Several new anti-androgens are coming on the scene, she noted, and abiraterone acetate is one of them. "It may be the first one to lead the way," said Dr. Sternberg, from San Camillo Forlanini Hospital, Rome, Italy.

However, even though the results are positive, they do not go out past 1 year, she pointed out. "The final results will therefore be very important."

All secondary endpoints achieved statistical significance. "I don't disagree," she said, "But it is very hard to corroborate PSA, and it can be very difficult to measure endpoints in prostate cancer trials."

Overall, however, this is a very positive study, she emphasized. "It opens up the field, and there are other novel therapies being developed which target the androgen receptor."

Prostate cancer heterogeneity needs to be addressed to move this field forward. "But this study is the first to look at hormonal therapy postdocetaxel," Dr. Sternberg emphasized, "And I do believe we have a breakthrough for advanced prostate cancer."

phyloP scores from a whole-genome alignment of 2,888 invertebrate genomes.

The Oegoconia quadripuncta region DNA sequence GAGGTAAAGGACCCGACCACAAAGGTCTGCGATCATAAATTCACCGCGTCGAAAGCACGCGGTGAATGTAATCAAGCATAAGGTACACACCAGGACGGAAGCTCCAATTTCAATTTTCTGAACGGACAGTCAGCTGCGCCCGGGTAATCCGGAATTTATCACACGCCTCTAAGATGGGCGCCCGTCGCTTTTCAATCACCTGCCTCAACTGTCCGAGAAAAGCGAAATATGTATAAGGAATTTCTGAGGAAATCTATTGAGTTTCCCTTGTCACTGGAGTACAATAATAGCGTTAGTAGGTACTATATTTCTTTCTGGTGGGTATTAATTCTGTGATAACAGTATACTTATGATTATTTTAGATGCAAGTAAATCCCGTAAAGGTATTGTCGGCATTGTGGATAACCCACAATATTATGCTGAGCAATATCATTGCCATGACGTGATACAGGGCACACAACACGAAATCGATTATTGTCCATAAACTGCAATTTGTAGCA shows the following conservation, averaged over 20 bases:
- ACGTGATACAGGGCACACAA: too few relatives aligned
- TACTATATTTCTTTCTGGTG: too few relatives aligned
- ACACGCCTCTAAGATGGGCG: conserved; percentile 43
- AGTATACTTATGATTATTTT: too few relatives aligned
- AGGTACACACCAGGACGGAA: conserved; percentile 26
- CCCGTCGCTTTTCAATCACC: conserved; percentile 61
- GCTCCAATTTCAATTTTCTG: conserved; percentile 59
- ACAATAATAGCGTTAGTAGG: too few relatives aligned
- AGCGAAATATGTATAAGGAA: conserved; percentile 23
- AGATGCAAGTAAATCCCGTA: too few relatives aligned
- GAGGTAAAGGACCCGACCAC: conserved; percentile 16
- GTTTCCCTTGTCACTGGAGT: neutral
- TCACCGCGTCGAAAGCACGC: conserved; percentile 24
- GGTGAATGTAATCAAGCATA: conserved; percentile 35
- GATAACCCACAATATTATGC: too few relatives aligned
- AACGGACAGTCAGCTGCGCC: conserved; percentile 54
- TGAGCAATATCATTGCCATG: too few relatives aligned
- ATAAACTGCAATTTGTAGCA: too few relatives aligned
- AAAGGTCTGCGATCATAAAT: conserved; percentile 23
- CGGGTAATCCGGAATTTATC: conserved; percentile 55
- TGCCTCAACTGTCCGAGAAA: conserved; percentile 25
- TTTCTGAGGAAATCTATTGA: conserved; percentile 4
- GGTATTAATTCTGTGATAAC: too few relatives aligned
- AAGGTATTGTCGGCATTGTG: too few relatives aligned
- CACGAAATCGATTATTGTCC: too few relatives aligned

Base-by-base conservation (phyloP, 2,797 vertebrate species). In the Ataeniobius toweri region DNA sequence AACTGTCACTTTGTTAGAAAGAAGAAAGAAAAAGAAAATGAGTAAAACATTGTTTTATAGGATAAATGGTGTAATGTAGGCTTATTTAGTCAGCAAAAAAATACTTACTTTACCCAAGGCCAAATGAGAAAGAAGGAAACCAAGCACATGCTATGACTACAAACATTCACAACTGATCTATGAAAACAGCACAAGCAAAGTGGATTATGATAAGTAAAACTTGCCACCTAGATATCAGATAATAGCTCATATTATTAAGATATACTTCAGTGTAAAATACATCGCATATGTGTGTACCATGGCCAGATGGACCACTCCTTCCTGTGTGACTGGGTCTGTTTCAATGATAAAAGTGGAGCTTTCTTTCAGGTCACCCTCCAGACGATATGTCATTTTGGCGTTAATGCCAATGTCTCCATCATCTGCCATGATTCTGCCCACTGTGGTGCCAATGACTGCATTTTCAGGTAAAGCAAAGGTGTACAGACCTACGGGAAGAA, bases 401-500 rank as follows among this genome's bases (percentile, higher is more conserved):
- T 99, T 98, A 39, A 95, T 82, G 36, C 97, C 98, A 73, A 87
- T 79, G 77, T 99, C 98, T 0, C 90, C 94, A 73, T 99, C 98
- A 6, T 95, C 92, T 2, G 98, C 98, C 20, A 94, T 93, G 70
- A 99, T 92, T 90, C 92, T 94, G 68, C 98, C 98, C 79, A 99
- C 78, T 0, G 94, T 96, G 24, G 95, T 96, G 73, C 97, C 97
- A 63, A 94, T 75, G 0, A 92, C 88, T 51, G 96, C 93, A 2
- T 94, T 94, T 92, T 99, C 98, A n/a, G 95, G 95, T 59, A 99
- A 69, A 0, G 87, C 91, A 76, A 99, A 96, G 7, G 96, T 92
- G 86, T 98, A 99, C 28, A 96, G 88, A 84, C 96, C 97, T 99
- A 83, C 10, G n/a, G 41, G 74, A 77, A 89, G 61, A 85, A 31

Dr. de Bono is employed at the Institute of Cancer Research and has received honoraria and consulting fees from Merck, Pfizer, AstraZeneca, Johnson & Johnson, Medivation, and Genentech; K. Fizazi has received honoraria and consulting fees from Amgen, AstraZeneca, Keocyt, Sanofi Aventis, and Novartis and research funding from Cougar Biotechnology; L. Chu received research funding from Cougar Biotechnology and owns stock in Johnson & Johnson; K. N. Chi received research funding from Cougar Biotechnology; T. Kheoh, C. Haqq, and A. Molina are employees of Ortho Biotech Oncology Research and Development and own stock in Johnson & Johnson; H. I. Scher has received honoraria, consulting fees, and research funding from Cougar Biotechnology and research funding from Veridex. All other authors have disclosed no relevant financial relationships.

35th European Society for Medical Oncology Congress: Abstract LBA5. Presented October 11, 2010.